Not all communications are equal, and not all notifications demand the same response. These days, logistics leaders have many different types of messages coming their way, but ultimately, each one is either asynchronous or in real-time. A blinking light or a ping that you received a message is obviously much different than someone standing in your doorway or asking you questions on a virtual meeting.
Understanding the different ways your boss, department, vendors, and customers communicate with you is crucial to prioritizing the messages and responding in an appropriate order.
3.Set It Down
Once you’ve sorted and prioritized your inputs, the key to surviving and thriving in peak season is to set balls down, instead of dropping them. For this reason, I personally use Zero Inbox as my message and task management system and recommend all my teams do the same. But Zero Inbox is just one example of how to get the job done. The concepts are the important part, and you can incorporate those concepts into your individual systems however they make sense.
On a tactical level, what Zero Inbox allows you to do is to stay up to date on incoming messages, while setting balls down (creating tasks), then taking care of them at the appropriate time. With the added stress of peak season, being able to know exactly where you’re at and what’s next is huge to staying on top of things and continuing to move forward.
4.Be Honest with Yourself
This is the hard part, for two reasons. The first is that it’s tempting to look at what other people in the industry are doing and follow suit. If it works for them, it might work for you too, right? Unfortunately, that’s not always the case. Copying someone else’s system doesn’t work if you’re not going to use the system appropriately. So be honest with yourself. Are you really going to create and update workflows in Asana, or are you going to continue to use your leather-bound paper notebook, because it feels amazing when you pick it up? Either one can work; it’s just about what works for you.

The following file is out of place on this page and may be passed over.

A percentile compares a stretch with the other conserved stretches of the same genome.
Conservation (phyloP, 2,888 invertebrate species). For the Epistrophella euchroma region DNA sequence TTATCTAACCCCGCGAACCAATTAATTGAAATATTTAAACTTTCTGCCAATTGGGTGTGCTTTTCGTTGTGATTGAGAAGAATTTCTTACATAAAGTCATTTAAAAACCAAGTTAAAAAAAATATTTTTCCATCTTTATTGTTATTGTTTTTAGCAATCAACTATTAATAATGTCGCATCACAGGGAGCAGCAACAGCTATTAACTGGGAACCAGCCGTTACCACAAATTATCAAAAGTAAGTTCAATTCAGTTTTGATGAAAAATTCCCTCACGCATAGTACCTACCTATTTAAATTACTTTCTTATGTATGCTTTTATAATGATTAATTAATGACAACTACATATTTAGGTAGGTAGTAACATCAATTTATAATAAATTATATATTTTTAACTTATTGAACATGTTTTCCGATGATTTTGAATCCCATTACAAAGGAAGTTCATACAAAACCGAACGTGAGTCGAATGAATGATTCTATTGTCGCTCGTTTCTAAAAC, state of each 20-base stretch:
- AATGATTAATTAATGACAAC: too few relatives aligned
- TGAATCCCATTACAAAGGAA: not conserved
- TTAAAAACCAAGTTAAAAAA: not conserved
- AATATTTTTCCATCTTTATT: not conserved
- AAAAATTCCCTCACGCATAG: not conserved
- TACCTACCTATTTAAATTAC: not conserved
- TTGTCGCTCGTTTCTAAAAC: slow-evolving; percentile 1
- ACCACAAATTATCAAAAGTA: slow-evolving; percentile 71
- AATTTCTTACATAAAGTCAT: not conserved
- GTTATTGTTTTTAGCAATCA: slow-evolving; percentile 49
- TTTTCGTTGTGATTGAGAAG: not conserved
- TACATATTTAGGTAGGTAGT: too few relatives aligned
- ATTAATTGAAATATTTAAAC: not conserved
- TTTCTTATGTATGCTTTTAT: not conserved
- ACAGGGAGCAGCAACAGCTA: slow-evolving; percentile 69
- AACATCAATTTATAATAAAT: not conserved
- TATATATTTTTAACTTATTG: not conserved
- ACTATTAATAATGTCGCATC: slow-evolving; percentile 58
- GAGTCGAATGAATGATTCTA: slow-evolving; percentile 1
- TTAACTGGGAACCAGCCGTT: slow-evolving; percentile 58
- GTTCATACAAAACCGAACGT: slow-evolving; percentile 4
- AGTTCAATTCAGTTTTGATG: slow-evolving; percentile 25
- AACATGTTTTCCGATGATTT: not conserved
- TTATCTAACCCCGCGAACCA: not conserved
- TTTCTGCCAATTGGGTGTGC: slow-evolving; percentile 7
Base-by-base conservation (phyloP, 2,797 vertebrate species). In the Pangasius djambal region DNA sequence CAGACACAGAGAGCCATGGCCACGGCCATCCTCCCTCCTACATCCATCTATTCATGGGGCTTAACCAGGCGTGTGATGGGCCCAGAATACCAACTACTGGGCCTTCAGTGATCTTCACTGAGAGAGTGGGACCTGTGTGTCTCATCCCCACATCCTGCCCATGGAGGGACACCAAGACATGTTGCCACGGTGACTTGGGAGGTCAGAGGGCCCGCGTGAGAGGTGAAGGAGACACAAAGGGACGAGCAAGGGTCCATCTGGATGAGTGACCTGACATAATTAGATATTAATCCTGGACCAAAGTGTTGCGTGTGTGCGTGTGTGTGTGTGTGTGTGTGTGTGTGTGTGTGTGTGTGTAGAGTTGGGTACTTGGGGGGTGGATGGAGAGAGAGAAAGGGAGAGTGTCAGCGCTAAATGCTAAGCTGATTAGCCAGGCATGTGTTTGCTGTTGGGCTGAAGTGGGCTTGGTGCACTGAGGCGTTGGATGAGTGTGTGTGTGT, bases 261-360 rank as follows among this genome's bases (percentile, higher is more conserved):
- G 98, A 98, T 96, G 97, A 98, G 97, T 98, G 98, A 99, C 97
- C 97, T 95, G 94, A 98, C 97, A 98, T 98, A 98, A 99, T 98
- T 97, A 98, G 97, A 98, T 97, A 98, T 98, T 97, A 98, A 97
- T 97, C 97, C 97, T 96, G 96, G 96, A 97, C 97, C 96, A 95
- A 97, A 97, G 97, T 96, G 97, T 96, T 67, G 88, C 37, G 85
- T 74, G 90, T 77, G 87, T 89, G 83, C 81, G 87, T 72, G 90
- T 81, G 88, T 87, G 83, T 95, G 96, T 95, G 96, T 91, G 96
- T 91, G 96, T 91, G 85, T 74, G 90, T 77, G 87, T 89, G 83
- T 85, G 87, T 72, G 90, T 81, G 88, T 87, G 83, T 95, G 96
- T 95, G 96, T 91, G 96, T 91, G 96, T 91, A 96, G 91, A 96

The second part is even harder. No one can do everything. Let me say that again, because Hustle Culture has indoctrinated us to believe otherwise. No one can do everything. Surviving and thriving during peak season is all about understanding this limit and knowing which balls you’re intentionally setting down. That’s the only way to avoid dropping them completely.
Like I said, managing your inputs better is simple, but it’s not easy. While it does take consistent effort, this system allows you to confidently keep track of your messages and comfortably walk away when you need to, knowing you’re on top of it. Gaining the bandwidth to survive peak season, to move your department forward, and still sleep at night… that’s the dream, right?
Jess Windham has been in logistics for 17 years and worked every side of the industry: carriers, shippers, technology providers … everywhere. Now, as CEO of Solving Work, she is focusing on the people behind the packages. Stress and burnout are becoming common place in the logistics industry, as well as just about every other professional domain. Jess is on a mission to address these issues head on by focusing on people-first training and process improvement, starting at the top. She wants to give leaders the skills they need so their teams can be successful, but more importantly, fulfilled at work.
This article originally was published in the November/December, 2023 issue.